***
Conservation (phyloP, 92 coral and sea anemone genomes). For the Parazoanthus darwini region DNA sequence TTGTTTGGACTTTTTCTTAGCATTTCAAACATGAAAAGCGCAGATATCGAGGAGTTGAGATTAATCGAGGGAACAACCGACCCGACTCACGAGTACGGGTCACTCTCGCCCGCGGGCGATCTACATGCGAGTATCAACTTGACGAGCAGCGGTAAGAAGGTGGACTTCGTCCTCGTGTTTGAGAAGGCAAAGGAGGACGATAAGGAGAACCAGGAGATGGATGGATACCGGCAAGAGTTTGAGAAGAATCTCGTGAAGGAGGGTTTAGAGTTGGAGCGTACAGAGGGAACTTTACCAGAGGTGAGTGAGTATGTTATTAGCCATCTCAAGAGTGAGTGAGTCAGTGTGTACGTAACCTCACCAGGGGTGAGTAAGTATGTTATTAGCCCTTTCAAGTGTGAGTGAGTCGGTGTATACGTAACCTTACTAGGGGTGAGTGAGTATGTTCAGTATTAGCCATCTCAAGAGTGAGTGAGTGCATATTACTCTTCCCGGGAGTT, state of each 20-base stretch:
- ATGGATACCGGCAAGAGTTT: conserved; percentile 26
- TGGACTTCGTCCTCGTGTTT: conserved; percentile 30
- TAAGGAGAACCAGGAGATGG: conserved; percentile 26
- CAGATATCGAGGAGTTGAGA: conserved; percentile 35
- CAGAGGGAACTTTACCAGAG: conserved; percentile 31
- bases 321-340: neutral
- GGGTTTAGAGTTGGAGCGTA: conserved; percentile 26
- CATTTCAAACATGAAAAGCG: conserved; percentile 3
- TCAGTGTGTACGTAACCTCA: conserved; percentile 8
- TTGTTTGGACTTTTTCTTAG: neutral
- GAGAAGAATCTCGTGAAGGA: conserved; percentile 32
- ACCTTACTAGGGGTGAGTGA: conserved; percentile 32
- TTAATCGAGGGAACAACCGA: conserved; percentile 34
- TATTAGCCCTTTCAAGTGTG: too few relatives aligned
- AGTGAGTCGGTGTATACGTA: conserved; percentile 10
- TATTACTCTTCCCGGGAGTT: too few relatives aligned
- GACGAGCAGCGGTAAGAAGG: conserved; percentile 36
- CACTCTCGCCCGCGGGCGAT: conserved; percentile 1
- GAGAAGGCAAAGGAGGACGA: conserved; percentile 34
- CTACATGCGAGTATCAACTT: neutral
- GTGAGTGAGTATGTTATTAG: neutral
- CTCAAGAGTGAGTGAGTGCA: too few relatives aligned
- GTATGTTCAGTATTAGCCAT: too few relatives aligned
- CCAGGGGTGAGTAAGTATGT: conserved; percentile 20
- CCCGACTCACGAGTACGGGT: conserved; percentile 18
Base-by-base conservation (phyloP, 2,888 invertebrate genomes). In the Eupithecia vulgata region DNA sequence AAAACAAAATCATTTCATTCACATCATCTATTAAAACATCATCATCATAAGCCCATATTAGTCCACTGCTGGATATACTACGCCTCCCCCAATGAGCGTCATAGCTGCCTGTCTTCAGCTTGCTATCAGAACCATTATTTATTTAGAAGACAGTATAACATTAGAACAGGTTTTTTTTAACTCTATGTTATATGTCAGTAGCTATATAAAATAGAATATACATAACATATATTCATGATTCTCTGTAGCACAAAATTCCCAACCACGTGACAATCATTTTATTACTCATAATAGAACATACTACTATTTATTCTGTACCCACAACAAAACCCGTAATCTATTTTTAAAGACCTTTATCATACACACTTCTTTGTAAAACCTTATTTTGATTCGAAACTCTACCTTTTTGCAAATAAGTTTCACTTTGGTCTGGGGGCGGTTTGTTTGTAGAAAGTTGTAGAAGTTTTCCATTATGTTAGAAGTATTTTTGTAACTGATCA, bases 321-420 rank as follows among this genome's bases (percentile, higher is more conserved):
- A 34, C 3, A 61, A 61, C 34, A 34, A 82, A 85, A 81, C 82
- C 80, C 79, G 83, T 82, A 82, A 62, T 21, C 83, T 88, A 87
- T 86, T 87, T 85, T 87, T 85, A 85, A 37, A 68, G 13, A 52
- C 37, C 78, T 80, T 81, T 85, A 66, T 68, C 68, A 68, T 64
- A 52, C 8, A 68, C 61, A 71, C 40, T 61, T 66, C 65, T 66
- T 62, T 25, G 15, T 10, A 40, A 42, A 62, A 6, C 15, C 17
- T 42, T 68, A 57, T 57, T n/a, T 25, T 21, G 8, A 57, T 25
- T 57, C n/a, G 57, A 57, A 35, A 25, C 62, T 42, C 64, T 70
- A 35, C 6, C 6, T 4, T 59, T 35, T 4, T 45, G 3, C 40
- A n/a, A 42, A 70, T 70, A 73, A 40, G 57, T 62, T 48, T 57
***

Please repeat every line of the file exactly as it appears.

Conservation (phyloP, 92 coral and sea anemone genomes). For the Parazoanthus darwini region DNA sequence TTGTTTGGACTTTTTCTTAGCATTTCAAACATGAAAAGCGCAGATATCGAGGAGTTGAGATTAATCGAGGGAACAACCGACCCGACTCACGAGTACGGGTCACTCTCGCCCGCGGGCGATCTACATGCGAGTATCAACTTGACGAGCAGCGGTAAGAAGGTGGACTTCGTCCTCGTGTTTGAGAAGGCAAAGGAGGACGATAAGGAGAACCAGGAGATGGATGGATACCGGCAAGAGTTTGAGAAGAATCTCGTGAAGGAGGGTTTAGAGTTGGAGCGTACAGAGGGAACTTTACCAGAGGTGAGTGAGTATGTTATTAGCCATCTCAAGAGTGAGTGAGTCAGTGTGTACGTAACCTCACCAGGGGTGAGTAAGTATGTTATTAGCCCTTTCAAGTGTGAGTGAGTCGGTGTATACGTAACCTTACTAGGGGTGAGTGAGTATGTTCAGTATTAGCCATCTCAAGAGTGAGTGAGTGCATATTACTCTTCCCGGGAGTT, state of each 20-base stretch:
- ATGGATACCGGCAAGAGTTT: conserved; percentile 26
- TGGACTTCGTCCTCGTGTTT: conserved; percentile 30
- TAAGGAGAACCAGGAGATGG: conserved; percentile 26
- CAGATATCGAGGAGTTGAGA: conserved; percentile 35
- CAGAGGGAACTTTACCAGAG: conserved; percentile 31
- bases 321-340: neutral
- GGGTTTAGAGTTGGAGCGTA: conserved; percentile 26
- CATTTCAAACATGAAAAGCG: conserved; percentile 3
- TCAGTGTGTACGTAACCTCA: conserved; percentile 8
- TTGTTTGGACTTTTTCTTAG: neutral
- GAGAAGAATCTCGTGAAGGA: conserved; percentile 32
- ACCTTACTAGGGGTGAGTGA: conserved; percentile 32
- TTAATCGAGGGAACAACCGA: conserved; percentile 34
- TATTAGCCCTTTCAAGTGTG: too few relatives aligned
- AGTGAGTCGGTGTATACGTA: conserved; percentile 10
- TATTACTCTTCCCGGGAGTT: too few relatives aligned
- GACGAGCAGCGGTAAGAAGG: conserved; percentile 36
- CACTCTCGCCCGCGGGCGAT: conserved; percentile 1
- GAGAAGGCAAAGGAGGACGA: conserved; percentile 34
- CTACATGCGAGTATCAACTT: neutral
- GTGAGTGAGTATGTTATTAG: neutral
- CTCAAGAGTGAGTGAGTGCA: too few relatives aligned
- GTATGTTCAGTATTAGCCAT: too few relatives aligned
- CCAGGGGTGAGTAAGTATGT: conserved; percentile 20
- CCCGACTCACGAGTACGGGT: conserved; percentile 18
Base-by-base conservation (phyloP, 2,888 invertebrate genomes). In the Eupithecia vulgata region DNA sequence AAAACAAAATCATTTCATTCACATCATCTATTAAAACATCATCATCATAAGCCCATATTAGTCCACTGCTGGATATACTACGCCTCCCCCAATGAGCGTCATAGCTGCCTGTCTTCAGCTTGCTATCAGAACCATTATTTATTTAGAAGACAGTATAACATTAGAACAGGTTTTTTTTAACTCTATGTTATATGTCAGTAGCTATATAAAATAGAATATACATAACATATATTCATGATTCTCTGTAGCACAAAATTCCCAACCACGTGACAATCATTTTATTACTCATAATAGAACATACTACTATTTATTCTGTACCCACAACAAAACCCGTAATCTATTTTTAAAGACCTTTATCATACACACTTCTTTGTAAAACCTTATTTTGATTCGAAACTCTACCTTTTTGCAAATAAGTTTCACTTTGGTCTGGGGGCGGTTTGTTTGTAGAAAGTTGTAGAAGTTTTCCATTATGTTAGAAGTATTTTTGTAACTGATCA, bases 321-420 rank as follows among this genome's bases (percentile, higher is more conserved):
- A 34, C 3, A 61, A 61, C 34, A 34, A 82, A 85, A 81, C 82
- C 80, C 79, G 83, T 82, A 82, A 62, T 21, C 83, T 88, A 87
- T 86, T 87, T 85, T 87, T 85, A 85, A 37, A 68, G 13, A 52
- C 37, C 78, T 80, T 81, T 85, A 66, T 68, C 68, A 68, T 64
- A 52, C 8, A 68, C 61, A 71, C 40, T 61, T 66, C 65, T 66
- T 62, T 25, G 15, T 10, A 40, A 42, A 62, A 6, C 15, C 17
- T 42, T 68, A 57, T 57, T n/a, T 25, T 21, G 8, A 57, T 25
- T 57, C n/a, G 57, A 57, A 35, A 25, C 62, T 42, C 64, T 70
- A 35, C 6, C 6, T 4, T 59, T 35, T 4, T 45, G 3, C 40
- A n/a, A 42, A 70, T 70, A 73, A 40, G 57, T 62, T 48, T 57